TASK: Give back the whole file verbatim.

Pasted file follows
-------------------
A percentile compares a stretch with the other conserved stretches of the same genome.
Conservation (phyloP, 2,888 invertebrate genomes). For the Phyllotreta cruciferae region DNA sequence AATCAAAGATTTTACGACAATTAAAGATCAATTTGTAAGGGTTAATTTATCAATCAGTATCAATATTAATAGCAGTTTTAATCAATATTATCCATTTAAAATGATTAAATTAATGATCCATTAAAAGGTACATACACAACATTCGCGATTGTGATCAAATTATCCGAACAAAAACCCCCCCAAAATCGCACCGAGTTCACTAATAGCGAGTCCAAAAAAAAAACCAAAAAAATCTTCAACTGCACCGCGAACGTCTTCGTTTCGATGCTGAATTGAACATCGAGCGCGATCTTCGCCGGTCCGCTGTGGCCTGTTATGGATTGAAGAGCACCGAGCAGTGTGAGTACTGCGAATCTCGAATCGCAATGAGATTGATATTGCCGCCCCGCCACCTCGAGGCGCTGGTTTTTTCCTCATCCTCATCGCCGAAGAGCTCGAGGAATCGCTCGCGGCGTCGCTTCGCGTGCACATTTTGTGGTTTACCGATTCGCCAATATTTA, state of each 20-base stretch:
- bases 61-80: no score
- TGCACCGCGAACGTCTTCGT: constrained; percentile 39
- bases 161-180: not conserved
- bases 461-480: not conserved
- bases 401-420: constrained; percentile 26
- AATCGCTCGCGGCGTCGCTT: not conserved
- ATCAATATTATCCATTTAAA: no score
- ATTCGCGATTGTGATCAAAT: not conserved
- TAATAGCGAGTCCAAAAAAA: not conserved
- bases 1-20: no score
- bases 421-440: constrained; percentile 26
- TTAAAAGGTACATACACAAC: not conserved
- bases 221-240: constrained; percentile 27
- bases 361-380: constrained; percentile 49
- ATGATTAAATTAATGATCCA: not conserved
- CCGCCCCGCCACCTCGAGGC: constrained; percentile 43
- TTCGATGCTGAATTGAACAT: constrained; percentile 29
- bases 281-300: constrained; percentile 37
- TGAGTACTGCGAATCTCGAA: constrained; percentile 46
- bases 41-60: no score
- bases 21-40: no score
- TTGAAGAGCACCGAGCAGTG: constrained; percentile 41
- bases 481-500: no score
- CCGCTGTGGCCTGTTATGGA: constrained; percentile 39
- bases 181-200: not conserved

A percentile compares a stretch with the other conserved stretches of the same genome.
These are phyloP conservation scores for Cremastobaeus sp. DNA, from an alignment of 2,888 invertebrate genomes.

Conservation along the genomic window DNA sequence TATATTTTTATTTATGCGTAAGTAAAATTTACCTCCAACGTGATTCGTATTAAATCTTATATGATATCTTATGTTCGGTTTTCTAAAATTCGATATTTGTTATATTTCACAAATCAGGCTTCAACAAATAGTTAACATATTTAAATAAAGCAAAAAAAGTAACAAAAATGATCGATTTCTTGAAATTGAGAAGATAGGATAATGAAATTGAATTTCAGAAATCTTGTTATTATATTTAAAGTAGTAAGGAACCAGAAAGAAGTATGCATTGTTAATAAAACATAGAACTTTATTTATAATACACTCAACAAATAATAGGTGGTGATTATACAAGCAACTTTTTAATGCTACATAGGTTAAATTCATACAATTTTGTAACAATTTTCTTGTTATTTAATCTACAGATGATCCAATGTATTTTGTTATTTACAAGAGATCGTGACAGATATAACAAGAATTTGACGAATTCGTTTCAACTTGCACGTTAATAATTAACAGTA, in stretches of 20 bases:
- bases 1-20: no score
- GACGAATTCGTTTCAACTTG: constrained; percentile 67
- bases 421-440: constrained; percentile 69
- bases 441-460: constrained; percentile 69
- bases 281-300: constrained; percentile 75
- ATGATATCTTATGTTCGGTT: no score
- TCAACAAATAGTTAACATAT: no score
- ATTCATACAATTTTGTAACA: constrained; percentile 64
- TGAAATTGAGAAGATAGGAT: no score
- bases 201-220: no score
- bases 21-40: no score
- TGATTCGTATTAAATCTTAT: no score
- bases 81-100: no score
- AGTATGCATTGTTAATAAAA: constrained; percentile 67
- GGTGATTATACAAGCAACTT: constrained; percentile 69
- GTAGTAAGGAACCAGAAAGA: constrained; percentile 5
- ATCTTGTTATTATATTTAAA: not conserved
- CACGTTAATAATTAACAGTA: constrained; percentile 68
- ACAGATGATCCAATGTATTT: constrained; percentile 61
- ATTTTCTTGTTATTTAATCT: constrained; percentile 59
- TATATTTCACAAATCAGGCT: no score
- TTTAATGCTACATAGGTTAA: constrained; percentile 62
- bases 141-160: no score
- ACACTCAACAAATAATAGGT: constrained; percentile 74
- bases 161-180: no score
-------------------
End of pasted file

A percentile compares a stretch with the other conserved stretches of the same genome.
Conservation (phyloP, 2,888 invertebrate genomes). For the Phyllotreta cruciferae region DNA sequence AATCAAAGATTTTACGACAATTAAAGATCAATTTGTAAGGGTTAATTTATCAATCAGTATCAATATTAATAGCAGTTTTAATCAATATTATCCATTTAAAATGATTAAATTAATGATCCATTAAAAGGTACATACACAACATTCGCGATTGTGATCAAATTATCCGAACAAAAACCCCCCCAAAATCGCACCGAGTTCACTAATAGCGAGTCCAAAAAAAAAACCAAAAAAATCTTCAACTGCACCGCGAACGTCTTCGTTTCGATGCTGAATTGAACATCGAGCGCGATCTTCGCCGGTCCGCTGTGGCCTGTTATGGATTGAAGAGCACCGAGCAGTGTGAGTACTGCGAATCTCGAATCGCAATGAGATTGATATTGCCGCCCCGCCACCTCGAGGCGCTGGTTTTTTCCTCATCCTCATCGCCGAAGAGCTCGAGGAATCGCTCGCGGCGTCGCTTCGCGTGCACATTTTGTGGTTTACCGATTCGCCAATATTTA, state of each 20-base stretch:
- bases 61-80: no score
- TGCACCGCGAACGTCTTCGT: constrained; percentile 39
- bases 161-180: not conserved
- bases 461-480: not conserved
- bases 401-420: constrained; percentile 26
- AATCGCTCGCGGCGTCGCTT: not conserved
- ATCAATATTATCCATTTAAA: no score
- ATTCGCGATTGTGATCAAAT: not conserved
- TAATAGCGAGTCCAAAAAAA: not conserved
- bases 1-20: no score
- bases 421-440: constrained; percentile 26
- TTAAAAGGTACATACACAAC: not conserved
- bases 221-240: constrained; percentile 27
- bases 361-380: constrained; percentile 49
- ATGATTAAATTAATGATCCA: not conserved
- CCGCCCCGCCACCTCGAGGC: constrained; percentile 43
- TTCGATGCTGAATTGAACAT: constrained; percentile 29
- bases 281-300: constrained; percentile 37
- TGAGTACTGCGAATCTCGAA: constrained; percentile 46
- bases 41-60: no score
- bases 21-40: no score
- TTGAAGAGCACCGAGCAGTG: constrained; percentile 41
- bases 481-500: no score
- CCGCTGTGGCCTGTTATGGA: constrained; percentile 39
- bases 181-200: not conserved

A percentile compares a stretch with the other conserved stretches of the same genome.
These are phyloP conservation scores for Cremastobaeus sp. DNA, from an alignment of 2,888 invertebrate genomes.

Conservation along the genomic window DNA sequence TATATTTTTATTTATGCGTAAGTAAAATTTACCTCCAACGTGATTCGTATTAAATCTTATATGATATCTTATGTTCGGTTTTCTAAAATTCGATATTTGTTATATTTCACAAATCAGGCTTCAACAAATAGTTAACATATTTAAATAAAGCAAAAAAAGTAACAAAAATGATCGATTTCTTGAAATTGAGAAGATAGGATAATGAAATTGAATTTCAGAAATCTTGTTATTATATTTAAAGTAGTAAGGAACCAGAAAGAAGTATGCATTGTTAATAAAACATAGAACTTTATTTATAATACACTCAACAAATAATAGGTGGTGATTATACAAGCAACTTTTTAATGCTACATAGGTTAAATTCATACAATTTTGTAACAATTTTCTTGTTATTTAATCTACAGATGATCCAATGTATTTTGTTATTTACAAGAGATCGTGACAGATATAACAAGAATTTGACGAATTCGTTTCAACTTGCACGTTAATAATTAACAGTA, in stretches of 20 bases:
- bases 1-20: no score
- GACGAATTCGTTTCAACTTG: constrained; percentile 67
- bases 421-440: constrained; percentile 69
- bases 441-460: constrained; percentile 69
- bases 281-300: constrained; percentile 75
- ATGATATCTTATGTTCGGTT: no score
- TCAACAAATAGTTAACATAT: no score
- ATTCATACAATTTTGTAACA: constrained; percentile 64
- TGAAATTGAGAAGATAGGAT: no score
- bases 201-220: no score
- bases 21-40: no score
- TGATTCGTATTAAATCTTAT: no score
- bases 81-100: no score
- AGTATGCATTGTTAATAAAA: constrained; percentile 67
- GGTGATTATACAAGCAACTT: constrained; percentile 69
- GTAGTAAGGAACCAGAAAGA: constrained; percentile 5
- ATCTTGTTATTATATTTAAA: not conserved
- CACGTTAATAATTAACAGTA: constrained; percentile 68
- ACAGATGATCCAATGTATTT: constrained; percentile 61
- ATTTTCTTGTTATTTAATCT: constrained; percentile 59
- TATATTTCACAAATCAGGCT: no score
- TTTAATGCTACATAGGTTAA: constrained; percentile 62
- bases 141-160: no score
- ACACTCAACAAATAATAGGT: constrained; percentile 74
- bases 161-180: no score